1418, Wallachia. Mircea "the Elder". Medieval Silver Ducat Coin. VF+ He was the grandfather of Vlad II (the Impaler) Dracula.
Mint Period: 1386-1418 AD Denomination: Silver Ducat (2pcs!) Reference: MBR page 26/201. var. R! Ruler (Great Voivod): Mircea cel Batran (1386-1418 AD) Condition: Struck on a slightly irregular planchet, minor rusty deposit in reverse, otherwise VF+ Diameter: 14mm Weight: 0.36gm Material: Silver
Obverse: Mircea standing facing, holding spear and globus cruciger. Legend in Slavic: +I-WM-VaB Legend Tranlation: "Io Mircea Voevod"
Reverse: The Wallachian crest (eagle standing left, head right, on helmet) set on the crest of the Bassaraba family. Legend in Slavic: I-IWM-dVAB Legend Translation: "Io Mircea Voevod."
Mircea was the grandfather of Vlad II Tzepesh (the Impaler), who is commonly known today as Dracula. During his reign Wallachia reached the zenith of its power, militarily, politically, and in geographic size. In 1395, Mircea lead a Christian army in a major campaign against the Ottoman Sultan Bayezid I, culminating in the Battle of Rovine, which proved inconclusive, but ended the campaign. He also led forces at the battle of Nicopolis on 25 September 1396, a crushing defeat for the Christians in what was the last great western crusade against the Ottomans. The Wallachians continued their resistance until 1417, when Mircea was forced to recognize the sultan's authority and pay tribute. This was a humiliating end for Mircea, who died the following year.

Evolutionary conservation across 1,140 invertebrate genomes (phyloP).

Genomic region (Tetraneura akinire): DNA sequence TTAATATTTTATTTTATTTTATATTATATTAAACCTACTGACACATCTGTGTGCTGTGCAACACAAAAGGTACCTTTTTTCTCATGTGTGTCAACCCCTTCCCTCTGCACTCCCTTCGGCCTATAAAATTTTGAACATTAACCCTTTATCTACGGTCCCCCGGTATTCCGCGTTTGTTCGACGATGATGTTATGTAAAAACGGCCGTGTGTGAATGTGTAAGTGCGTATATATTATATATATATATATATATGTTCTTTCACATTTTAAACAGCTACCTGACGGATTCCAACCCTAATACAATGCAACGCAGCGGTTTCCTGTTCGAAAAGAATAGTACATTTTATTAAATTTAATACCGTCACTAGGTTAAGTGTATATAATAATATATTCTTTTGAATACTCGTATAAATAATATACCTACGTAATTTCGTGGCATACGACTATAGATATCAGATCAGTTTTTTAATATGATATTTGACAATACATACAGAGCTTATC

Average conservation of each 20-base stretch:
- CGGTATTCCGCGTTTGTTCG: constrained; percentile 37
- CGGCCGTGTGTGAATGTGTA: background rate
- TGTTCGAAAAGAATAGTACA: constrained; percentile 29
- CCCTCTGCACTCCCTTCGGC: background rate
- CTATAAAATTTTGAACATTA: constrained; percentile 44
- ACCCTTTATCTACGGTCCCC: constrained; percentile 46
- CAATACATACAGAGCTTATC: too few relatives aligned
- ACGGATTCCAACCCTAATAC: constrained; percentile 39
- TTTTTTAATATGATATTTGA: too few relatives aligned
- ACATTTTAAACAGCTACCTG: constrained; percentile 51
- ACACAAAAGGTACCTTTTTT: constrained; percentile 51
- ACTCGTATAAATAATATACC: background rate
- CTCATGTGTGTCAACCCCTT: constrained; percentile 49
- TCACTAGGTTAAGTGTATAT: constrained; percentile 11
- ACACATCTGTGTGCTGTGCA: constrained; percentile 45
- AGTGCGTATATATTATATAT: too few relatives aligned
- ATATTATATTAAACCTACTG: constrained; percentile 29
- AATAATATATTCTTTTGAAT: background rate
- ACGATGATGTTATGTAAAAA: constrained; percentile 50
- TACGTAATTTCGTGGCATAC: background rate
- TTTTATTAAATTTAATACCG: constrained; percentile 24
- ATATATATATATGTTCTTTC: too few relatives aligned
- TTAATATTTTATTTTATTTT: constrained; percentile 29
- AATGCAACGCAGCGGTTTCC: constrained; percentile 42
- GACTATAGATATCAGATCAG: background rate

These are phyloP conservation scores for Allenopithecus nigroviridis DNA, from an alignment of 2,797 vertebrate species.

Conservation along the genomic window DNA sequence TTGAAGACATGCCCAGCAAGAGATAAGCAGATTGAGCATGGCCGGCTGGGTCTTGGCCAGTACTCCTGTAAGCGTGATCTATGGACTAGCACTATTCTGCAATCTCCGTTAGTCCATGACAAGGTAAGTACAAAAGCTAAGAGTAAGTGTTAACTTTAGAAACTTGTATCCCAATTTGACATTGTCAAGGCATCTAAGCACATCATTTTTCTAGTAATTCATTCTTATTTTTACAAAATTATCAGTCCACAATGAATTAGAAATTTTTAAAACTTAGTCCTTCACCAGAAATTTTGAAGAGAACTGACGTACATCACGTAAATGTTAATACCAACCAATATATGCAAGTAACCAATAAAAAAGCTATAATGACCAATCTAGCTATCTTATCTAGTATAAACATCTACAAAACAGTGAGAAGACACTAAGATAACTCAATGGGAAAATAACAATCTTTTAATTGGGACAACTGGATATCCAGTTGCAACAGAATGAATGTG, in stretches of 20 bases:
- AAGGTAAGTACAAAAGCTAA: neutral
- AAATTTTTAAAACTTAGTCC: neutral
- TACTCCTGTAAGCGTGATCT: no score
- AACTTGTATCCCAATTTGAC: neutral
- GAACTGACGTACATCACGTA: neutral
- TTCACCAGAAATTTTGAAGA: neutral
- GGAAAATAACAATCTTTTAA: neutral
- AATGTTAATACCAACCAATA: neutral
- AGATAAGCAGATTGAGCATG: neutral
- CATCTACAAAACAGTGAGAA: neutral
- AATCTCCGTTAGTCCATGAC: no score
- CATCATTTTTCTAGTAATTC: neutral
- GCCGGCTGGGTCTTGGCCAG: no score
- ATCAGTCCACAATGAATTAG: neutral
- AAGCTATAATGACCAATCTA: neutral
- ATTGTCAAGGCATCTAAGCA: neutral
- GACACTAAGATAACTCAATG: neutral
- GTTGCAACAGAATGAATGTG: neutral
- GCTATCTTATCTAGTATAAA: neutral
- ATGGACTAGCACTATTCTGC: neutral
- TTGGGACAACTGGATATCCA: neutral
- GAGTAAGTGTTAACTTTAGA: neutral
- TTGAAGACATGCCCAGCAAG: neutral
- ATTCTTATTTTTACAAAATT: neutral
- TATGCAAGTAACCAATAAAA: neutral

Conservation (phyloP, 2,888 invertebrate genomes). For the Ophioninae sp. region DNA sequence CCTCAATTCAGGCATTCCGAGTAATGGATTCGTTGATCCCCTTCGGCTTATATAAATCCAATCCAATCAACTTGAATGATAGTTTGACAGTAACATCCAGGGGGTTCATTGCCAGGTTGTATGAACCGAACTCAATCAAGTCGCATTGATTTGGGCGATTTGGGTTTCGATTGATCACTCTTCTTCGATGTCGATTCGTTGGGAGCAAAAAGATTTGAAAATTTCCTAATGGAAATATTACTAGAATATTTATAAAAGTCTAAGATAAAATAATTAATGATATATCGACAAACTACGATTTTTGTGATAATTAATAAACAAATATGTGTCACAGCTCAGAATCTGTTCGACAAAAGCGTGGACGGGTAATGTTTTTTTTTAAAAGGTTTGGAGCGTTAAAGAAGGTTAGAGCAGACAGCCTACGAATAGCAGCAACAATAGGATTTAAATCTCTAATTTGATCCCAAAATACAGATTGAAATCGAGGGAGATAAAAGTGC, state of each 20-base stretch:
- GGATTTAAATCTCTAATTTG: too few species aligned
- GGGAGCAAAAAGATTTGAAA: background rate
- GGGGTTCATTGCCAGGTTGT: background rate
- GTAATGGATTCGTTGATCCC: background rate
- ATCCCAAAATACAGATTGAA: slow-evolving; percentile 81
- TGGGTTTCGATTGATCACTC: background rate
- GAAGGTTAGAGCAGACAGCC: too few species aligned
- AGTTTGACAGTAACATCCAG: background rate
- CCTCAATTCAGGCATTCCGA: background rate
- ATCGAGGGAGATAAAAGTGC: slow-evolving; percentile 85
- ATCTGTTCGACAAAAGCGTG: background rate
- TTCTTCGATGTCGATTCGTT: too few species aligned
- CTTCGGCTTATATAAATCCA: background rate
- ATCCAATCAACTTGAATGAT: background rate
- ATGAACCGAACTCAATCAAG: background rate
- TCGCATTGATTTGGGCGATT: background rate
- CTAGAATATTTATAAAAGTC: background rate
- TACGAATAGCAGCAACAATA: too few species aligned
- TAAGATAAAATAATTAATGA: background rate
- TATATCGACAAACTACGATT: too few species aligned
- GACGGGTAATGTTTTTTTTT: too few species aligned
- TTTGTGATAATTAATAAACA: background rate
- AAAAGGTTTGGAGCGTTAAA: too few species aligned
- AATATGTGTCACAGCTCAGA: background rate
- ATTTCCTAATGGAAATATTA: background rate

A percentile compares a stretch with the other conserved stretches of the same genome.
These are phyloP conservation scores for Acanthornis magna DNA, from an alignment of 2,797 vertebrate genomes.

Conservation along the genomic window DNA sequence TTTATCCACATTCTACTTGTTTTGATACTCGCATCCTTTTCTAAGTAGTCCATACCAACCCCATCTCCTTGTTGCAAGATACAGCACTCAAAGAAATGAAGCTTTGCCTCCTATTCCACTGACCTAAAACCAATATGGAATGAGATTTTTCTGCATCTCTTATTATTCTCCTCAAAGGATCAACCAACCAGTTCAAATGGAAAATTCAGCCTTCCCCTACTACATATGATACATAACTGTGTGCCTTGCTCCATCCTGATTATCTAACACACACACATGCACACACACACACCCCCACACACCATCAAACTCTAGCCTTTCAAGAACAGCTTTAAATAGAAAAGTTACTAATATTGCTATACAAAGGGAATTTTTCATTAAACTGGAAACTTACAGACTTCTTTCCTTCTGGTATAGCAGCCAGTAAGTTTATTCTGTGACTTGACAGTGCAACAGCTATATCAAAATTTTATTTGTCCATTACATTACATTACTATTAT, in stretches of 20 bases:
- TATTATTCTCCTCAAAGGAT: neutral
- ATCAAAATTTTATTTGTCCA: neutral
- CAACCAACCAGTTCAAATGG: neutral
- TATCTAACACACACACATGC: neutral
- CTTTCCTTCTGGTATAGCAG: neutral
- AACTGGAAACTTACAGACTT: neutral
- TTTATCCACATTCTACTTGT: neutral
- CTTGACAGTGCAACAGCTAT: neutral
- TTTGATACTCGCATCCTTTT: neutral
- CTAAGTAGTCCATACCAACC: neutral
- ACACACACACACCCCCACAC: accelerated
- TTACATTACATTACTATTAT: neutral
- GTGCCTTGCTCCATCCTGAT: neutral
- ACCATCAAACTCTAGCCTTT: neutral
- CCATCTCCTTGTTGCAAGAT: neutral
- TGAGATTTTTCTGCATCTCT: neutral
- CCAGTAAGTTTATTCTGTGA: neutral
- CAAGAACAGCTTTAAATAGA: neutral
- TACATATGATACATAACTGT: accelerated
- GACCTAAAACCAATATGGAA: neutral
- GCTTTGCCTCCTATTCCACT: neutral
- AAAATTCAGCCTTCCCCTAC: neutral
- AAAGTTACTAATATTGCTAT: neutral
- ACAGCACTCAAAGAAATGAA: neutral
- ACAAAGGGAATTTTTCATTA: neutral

The name "Wallachia" derives from the same Germanic base word as the Anglo-Saxon name for the Romano-Britons: "Wealas". Situated to the immediate south of the Carpathian Mountains, Wallachia is effectively "land of the foreigners." In this instance, the word arrived via the Goths who ventured down toward the Balkans. A local derivative, or evolution, of the word is the Slavic "Vlach".
The Wallachian rulers used the title Vojvod, which has the same meaning as the title duke.
One of the first written pieces of evidence of local voivodes is in connection with Litovoi (1272), who ruled over land each side of the Carpathians (including Fagaras in Transylvania), and refused to pay tribute to the Hungarian King Ladislaus IV. His successor was his brother Barbat (1285-1288). The continuing weakening of the Hungarian state by further Mongol invasions (1285-1319) and the fall of the Árpád dynasty opened the way for the unification of Wallachian polities, and to independence from Hungarian rule.
Wallachia's creation, held by local traditions to have been the work of one Radu Negru, is historically connected with Basarab I (1310-1352), who rebelled against Charles I of Hungary and took up rule on either side of the Olt River, establishing his residence in Câmpulung as the first ruler in the House of Basarab. Basarab refused to grant Hungary the lands of Fagaras, Amlas and the Banat of Severin, defeated Charles in the Battle of Posada (1330), and extended his lands to the east, to comprise lands as far as Kilia (in the Bujak, as the origin of Bessarabia); rule over the latter was not preserved by following princes, as Kilia fell to the Nogais ca.1334.
Basarab was succeeded by Nicolae Alexandru, followed by Vladislav I. Vladislav attacked Transylvania after Louis I occupied lands south of the Danube, conceded to recognize him as overlord in 1368, but rebelled again in the same year; his rule also witnessed the first confrontation between Wallachia and the Ottoman Turks (a battle in which Vladislav was allied with Ivan Shishman of Bulgaria). Under Radu I and his successor Dan I, the realms in Transylvania and Severin continued to be disputed with Hungary.
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